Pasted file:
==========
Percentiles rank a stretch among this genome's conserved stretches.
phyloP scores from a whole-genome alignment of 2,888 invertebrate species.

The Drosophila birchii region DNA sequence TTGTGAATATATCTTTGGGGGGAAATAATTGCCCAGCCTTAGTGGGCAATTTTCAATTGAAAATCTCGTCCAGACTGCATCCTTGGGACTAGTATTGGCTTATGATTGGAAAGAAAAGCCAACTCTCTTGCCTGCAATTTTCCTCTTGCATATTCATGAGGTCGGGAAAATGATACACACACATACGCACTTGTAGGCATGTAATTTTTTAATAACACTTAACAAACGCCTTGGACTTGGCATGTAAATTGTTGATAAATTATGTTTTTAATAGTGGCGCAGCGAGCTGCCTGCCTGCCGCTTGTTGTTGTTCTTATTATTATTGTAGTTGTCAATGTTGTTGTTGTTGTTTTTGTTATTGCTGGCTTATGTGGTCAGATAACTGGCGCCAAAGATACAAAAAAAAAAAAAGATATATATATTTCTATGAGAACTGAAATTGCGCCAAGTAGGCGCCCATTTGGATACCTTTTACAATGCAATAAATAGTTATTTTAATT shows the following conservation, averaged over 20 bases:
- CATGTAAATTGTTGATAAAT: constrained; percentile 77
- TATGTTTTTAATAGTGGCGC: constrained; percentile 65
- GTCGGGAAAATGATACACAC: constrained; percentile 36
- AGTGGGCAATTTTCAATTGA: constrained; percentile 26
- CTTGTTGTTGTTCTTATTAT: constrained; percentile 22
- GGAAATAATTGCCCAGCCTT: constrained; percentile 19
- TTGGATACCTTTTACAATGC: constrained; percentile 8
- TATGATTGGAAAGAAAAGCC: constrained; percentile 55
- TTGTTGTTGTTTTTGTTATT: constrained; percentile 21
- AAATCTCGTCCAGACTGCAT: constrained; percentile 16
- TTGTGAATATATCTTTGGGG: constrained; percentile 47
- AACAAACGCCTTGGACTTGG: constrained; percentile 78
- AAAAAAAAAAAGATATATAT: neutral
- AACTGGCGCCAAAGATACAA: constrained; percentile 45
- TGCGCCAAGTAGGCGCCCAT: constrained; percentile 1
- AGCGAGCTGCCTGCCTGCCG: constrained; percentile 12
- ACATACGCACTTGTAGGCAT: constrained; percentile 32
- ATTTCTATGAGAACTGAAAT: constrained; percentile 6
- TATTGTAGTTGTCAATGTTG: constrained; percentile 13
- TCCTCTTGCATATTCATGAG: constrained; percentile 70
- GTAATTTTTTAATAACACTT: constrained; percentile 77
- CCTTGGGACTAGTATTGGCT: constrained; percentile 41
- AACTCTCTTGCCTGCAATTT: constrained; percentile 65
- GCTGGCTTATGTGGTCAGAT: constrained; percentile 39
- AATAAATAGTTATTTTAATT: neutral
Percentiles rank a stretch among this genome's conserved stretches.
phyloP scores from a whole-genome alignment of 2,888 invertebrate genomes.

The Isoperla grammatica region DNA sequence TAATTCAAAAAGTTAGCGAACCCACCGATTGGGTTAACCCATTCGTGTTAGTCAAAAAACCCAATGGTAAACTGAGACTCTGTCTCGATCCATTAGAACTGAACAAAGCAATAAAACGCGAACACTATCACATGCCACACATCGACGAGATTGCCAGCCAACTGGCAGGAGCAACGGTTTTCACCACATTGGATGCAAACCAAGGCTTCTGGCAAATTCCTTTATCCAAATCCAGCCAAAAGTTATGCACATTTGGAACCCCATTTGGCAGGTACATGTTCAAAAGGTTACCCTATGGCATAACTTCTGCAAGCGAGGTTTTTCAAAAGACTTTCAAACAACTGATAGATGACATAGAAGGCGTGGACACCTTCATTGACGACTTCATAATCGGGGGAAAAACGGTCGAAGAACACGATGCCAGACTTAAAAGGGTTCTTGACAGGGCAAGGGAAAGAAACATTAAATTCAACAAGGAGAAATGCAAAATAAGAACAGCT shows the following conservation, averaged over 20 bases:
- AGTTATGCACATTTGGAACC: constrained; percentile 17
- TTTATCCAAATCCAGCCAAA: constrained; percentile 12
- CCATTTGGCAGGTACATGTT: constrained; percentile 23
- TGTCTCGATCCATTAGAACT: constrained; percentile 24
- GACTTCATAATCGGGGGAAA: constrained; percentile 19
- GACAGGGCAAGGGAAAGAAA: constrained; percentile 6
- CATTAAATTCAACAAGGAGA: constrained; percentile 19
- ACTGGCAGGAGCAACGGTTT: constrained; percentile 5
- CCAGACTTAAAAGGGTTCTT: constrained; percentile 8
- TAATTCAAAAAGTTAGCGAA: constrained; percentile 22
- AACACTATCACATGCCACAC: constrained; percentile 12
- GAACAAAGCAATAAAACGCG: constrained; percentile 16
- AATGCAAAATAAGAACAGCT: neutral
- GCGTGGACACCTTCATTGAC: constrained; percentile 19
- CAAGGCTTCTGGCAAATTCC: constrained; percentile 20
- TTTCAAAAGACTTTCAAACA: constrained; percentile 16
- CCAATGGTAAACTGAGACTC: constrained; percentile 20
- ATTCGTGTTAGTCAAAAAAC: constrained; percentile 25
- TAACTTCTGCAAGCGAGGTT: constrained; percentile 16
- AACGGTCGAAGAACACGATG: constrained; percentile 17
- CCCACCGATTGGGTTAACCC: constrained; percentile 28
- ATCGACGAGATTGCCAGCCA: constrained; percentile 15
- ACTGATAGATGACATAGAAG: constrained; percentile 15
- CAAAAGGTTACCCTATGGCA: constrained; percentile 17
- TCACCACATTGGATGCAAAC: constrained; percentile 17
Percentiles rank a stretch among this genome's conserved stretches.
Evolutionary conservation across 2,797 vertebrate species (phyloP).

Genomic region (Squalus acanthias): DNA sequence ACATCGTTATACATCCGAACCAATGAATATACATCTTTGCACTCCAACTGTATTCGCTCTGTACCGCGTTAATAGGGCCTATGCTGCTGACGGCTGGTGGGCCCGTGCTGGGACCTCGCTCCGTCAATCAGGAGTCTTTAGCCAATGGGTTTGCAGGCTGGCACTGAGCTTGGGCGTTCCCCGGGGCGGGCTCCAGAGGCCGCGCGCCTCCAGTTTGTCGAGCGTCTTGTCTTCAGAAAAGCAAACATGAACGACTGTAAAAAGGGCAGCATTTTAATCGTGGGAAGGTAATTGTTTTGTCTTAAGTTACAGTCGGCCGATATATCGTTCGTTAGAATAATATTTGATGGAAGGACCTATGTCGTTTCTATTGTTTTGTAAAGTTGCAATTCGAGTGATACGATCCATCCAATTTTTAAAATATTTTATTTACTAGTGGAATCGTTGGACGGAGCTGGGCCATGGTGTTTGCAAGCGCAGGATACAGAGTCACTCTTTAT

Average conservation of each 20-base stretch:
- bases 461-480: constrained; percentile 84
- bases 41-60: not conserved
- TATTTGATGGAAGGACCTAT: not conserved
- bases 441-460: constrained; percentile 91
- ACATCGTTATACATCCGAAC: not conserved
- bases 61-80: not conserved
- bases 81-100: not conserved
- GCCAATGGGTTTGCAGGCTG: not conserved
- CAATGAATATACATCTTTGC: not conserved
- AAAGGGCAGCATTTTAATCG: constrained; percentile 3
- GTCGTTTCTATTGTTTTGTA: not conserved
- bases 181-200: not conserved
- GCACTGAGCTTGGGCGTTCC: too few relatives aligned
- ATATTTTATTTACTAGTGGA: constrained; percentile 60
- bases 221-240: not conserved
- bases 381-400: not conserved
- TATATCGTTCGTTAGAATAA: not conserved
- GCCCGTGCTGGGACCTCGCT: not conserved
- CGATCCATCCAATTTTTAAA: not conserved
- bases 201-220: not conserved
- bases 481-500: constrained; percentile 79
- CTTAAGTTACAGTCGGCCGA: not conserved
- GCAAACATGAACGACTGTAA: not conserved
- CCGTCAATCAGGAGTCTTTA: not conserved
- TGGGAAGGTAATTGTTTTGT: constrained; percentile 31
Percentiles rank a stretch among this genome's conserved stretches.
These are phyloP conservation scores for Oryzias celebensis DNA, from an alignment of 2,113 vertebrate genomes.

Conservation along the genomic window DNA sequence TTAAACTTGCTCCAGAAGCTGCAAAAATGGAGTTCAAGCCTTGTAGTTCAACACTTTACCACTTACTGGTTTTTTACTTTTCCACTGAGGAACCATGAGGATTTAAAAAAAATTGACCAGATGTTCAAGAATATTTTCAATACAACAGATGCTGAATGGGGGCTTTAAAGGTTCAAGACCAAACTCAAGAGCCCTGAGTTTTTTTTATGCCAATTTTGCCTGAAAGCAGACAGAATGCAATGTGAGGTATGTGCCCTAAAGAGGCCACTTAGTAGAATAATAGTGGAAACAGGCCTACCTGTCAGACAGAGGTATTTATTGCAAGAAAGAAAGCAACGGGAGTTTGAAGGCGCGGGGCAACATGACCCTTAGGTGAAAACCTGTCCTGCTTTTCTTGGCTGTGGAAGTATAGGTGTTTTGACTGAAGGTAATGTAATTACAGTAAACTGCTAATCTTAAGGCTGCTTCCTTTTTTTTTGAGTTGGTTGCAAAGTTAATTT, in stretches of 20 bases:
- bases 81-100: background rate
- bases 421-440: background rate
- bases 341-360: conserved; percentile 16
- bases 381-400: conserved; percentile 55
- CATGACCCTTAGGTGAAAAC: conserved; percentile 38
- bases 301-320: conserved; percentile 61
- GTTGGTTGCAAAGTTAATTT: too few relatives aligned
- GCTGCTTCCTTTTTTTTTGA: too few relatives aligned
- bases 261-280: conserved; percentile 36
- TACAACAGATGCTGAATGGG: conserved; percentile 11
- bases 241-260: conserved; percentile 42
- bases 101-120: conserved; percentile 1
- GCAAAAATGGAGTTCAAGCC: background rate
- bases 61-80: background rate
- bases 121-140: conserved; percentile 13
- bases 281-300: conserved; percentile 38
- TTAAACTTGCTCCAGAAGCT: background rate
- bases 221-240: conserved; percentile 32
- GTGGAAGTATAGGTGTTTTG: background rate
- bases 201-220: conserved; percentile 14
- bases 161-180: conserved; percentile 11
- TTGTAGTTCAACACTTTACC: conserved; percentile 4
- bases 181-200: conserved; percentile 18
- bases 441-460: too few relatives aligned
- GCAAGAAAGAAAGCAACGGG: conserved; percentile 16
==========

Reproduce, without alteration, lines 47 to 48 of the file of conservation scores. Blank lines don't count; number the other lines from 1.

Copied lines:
- TTTCAAAAGACTTTCAAACA: constrained; percentile 16
- CCAATGGTAAACTGAGACTC: constrained; percentile 20